- Did your partner ever Hit you in the face or head? With what?
- Did your partner ever slam your head or another object, or push you so that you fell and hit your head?
- Did your partner ever shake you?
- Did your partner ever try to strangle or choke you, or do anything else that made it hard for you to breathe?
- Did you ever go to the Emergency room after an incident? Why?
- Did they ask you whether you had been hit on the head or indicate that they suspected a head injury or concussion?
- Was there ever a time when you thought you needed to go to the ER, but didn’t go because you couldn’t afford it or your partner prevented you?
- If you did go to the ER, did you think you got all the treatment you needed?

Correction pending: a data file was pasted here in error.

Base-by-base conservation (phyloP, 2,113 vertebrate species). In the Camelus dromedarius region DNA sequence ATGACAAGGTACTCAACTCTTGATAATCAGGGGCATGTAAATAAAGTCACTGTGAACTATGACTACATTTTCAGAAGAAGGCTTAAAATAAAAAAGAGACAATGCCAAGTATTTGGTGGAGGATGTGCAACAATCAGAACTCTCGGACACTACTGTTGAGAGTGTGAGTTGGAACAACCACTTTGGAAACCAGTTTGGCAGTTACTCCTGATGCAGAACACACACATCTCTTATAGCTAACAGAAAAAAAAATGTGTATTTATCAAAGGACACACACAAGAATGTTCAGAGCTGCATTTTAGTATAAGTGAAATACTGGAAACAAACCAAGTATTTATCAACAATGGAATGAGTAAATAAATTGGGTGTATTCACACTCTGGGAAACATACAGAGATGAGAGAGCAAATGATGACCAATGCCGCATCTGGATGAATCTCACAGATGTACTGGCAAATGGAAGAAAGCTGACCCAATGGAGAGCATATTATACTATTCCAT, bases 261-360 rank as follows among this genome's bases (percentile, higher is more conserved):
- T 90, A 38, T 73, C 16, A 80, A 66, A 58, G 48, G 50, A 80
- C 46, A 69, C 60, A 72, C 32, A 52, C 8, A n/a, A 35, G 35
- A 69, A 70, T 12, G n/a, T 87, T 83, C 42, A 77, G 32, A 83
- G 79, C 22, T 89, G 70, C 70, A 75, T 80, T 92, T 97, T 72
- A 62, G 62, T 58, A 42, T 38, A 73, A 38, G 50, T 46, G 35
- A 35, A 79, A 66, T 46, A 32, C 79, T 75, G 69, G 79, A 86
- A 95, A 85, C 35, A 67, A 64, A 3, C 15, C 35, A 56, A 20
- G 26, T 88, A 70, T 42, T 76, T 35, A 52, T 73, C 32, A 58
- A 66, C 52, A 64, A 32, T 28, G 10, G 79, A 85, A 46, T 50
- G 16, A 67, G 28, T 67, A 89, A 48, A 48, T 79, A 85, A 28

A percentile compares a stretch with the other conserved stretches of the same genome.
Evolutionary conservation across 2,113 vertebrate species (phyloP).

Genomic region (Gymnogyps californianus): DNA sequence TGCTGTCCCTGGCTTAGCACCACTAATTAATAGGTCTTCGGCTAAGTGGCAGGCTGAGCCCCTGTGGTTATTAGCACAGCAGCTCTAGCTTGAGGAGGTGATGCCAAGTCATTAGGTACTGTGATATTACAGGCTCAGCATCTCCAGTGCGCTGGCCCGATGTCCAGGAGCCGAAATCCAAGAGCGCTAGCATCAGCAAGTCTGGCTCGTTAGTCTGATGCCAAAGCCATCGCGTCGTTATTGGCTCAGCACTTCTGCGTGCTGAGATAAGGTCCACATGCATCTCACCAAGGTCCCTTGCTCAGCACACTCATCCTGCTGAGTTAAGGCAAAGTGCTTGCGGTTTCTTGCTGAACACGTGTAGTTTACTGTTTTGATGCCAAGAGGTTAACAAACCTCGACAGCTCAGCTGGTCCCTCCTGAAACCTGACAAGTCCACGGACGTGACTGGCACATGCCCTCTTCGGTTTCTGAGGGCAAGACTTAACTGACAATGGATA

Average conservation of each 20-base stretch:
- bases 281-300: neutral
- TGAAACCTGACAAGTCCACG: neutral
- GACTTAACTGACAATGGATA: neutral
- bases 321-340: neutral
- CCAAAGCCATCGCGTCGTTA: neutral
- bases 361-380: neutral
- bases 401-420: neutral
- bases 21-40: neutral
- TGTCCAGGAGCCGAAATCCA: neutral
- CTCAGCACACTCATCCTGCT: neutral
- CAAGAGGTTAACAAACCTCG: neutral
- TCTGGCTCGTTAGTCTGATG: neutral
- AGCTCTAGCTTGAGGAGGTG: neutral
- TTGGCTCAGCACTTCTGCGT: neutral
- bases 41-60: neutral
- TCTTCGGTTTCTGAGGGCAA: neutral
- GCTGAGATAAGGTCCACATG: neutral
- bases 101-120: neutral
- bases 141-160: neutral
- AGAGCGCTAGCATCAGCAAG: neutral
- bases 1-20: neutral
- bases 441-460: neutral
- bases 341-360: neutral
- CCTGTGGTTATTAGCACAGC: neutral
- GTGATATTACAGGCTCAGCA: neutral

- Did you ever Lose consciousness or black out as a result of what your partner did to you?
- Have you been having Problems concentrating or remembering things?
- Are you having trouble finishing things you start to do?
- Are people telling you that you don’t seem like yourself, or that your behavior has changed?
- Does your partner say you have changed, and use that as an excuse to abuse you?
- Have you been having difficulty performing your usual activities?
- Are you experiencing mood swings that you don’t understand?
- Has it gotten harder for you to function when you are under stress?
- Have you been Sick or had physical problems? What kind?
- Do you experience any reoccurring headaches or fatigue?
- Have you experienced any changes in your vision, hearing, or sense of smell or taste?
- Do you find yourself dizzy or experience a lack of balance?
Valuable Information for Working with Victims of Traumatic Brain Injury Caused by Domestic Violence